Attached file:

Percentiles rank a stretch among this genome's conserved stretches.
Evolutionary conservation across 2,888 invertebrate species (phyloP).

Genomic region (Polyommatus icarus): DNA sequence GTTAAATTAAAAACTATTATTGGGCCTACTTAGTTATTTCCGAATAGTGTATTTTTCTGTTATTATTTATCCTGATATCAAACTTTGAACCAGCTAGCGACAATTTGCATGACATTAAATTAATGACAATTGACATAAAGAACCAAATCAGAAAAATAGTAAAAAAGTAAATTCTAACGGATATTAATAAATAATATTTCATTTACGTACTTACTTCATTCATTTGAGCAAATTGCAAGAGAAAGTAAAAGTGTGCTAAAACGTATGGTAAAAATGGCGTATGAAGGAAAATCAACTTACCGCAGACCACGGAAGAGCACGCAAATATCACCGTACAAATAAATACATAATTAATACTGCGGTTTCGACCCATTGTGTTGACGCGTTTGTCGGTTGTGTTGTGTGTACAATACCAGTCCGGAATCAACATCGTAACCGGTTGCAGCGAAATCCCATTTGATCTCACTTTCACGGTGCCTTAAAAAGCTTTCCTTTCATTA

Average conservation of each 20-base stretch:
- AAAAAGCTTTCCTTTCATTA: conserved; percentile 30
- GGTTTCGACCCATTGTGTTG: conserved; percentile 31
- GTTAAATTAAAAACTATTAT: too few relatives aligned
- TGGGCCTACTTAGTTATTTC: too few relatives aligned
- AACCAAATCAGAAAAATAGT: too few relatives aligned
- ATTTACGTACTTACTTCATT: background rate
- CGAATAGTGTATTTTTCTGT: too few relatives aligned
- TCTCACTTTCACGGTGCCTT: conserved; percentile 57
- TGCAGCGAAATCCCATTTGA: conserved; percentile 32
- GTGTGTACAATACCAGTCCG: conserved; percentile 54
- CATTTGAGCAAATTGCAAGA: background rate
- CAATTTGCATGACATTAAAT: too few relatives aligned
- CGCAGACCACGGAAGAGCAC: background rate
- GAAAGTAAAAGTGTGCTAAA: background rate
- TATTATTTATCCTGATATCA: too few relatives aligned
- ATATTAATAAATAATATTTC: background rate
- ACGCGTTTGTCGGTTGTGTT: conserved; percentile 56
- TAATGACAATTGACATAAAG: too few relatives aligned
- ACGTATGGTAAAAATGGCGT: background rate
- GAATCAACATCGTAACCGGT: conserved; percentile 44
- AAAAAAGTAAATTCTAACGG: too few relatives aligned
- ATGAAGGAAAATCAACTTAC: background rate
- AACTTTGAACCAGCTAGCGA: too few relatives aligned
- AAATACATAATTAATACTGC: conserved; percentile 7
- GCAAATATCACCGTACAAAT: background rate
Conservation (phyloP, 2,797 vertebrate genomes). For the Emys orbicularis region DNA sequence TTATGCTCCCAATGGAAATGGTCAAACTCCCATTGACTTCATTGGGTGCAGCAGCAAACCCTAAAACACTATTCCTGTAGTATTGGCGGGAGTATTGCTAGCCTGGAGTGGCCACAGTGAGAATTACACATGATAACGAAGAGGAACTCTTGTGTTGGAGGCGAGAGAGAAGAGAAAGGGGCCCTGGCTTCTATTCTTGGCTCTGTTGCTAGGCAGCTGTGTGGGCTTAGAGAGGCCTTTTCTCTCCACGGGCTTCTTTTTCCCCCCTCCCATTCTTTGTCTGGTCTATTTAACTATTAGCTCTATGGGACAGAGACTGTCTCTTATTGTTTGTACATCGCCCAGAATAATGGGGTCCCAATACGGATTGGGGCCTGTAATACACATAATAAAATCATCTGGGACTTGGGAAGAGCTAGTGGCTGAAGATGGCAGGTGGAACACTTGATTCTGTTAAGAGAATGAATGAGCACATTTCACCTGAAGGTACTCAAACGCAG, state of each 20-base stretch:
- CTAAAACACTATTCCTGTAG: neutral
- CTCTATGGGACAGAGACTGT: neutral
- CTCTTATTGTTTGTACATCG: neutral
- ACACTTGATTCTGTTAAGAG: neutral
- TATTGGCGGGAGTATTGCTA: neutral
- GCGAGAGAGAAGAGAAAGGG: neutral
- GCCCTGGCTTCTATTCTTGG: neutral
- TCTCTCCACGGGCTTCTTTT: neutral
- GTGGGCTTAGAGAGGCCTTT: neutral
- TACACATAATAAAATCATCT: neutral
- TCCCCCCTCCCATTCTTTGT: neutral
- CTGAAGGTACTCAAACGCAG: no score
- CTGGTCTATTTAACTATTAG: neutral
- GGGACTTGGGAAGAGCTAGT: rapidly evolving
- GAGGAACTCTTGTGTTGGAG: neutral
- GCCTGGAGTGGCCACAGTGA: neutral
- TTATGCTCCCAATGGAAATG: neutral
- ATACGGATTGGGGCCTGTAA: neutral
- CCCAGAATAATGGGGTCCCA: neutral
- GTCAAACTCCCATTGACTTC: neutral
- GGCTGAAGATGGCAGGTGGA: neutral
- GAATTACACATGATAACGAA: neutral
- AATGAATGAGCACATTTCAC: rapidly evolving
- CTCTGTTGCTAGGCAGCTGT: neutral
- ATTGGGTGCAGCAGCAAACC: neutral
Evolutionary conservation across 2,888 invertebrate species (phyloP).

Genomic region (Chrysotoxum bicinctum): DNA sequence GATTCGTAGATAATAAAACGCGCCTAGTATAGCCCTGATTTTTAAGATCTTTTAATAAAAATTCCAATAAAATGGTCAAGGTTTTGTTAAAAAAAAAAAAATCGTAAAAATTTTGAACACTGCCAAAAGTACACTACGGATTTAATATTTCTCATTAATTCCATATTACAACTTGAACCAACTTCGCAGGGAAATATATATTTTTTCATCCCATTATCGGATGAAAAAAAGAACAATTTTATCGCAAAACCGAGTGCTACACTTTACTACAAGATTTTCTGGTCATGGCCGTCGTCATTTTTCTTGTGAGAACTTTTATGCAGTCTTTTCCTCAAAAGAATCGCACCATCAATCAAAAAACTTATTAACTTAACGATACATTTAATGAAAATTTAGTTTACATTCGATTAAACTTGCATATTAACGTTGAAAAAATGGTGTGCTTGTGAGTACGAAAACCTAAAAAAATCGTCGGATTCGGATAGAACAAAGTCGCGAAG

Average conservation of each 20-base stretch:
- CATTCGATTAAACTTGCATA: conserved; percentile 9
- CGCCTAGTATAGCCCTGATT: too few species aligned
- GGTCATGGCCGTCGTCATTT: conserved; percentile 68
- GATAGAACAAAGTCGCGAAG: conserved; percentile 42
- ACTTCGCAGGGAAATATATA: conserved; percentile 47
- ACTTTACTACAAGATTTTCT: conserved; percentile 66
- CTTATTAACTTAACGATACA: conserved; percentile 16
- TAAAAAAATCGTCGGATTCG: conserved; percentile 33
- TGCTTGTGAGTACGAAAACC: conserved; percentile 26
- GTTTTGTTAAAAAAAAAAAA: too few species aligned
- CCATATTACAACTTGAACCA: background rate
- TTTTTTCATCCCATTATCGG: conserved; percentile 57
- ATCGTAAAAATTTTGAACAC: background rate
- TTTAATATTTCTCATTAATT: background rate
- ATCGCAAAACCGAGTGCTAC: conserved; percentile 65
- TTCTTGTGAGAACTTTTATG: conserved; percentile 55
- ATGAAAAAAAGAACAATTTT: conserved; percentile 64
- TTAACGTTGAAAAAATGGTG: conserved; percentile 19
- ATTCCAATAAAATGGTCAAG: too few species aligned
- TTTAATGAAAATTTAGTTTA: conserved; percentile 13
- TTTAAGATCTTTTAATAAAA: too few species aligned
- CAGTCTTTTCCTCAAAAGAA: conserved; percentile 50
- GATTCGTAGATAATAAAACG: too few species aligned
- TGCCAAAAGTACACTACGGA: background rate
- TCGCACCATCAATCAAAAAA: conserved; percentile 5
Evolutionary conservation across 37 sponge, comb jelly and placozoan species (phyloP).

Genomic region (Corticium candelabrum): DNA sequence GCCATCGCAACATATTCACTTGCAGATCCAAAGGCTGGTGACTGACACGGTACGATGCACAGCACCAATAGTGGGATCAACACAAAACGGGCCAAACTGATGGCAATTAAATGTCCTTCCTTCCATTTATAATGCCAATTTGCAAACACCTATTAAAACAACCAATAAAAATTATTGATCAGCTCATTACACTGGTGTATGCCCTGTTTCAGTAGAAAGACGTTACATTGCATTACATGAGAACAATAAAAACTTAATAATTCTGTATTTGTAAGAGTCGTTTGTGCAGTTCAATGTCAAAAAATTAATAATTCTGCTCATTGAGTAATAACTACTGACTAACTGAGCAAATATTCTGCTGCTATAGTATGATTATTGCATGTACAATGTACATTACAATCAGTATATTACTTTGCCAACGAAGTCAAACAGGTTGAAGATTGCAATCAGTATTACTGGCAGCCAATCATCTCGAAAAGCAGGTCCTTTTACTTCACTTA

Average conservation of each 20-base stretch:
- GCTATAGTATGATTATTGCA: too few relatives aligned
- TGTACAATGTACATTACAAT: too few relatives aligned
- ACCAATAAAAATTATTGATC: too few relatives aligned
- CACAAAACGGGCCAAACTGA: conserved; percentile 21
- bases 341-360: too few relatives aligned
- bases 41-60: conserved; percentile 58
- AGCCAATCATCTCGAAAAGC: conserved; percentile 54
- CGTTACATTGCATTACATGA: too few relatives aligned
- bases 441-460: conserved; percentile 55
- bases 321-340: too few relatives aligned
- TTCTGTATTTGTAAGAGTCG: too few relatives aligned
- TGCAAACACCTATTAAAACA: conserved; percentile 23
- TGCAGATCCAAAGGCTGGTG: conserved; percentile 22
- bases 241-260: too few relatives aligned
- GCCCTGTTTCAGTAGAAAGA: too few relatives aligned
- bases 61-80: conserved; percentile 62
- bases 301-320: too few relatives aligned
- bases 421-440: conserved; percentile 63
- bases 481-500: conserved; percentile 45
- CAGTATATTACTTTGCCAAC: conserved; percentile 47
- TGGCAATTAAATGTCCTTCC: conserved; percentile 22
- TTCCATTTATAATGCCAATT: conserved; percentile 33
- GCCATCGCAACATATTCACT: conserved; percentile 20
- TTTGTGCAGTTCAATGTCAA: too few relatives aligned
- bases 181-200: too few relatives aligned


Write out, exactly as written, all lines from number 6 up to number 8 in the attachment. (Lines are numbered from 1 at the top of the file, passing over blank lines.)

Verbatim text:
- GGTTTCGACCCATTGTGTTG: conserved; percentile 31
- GTTAAATTAAAAACTATTAT: too few relatives aligned
- TGGGCCTACTTAGTTATTTC: too few relatives aligned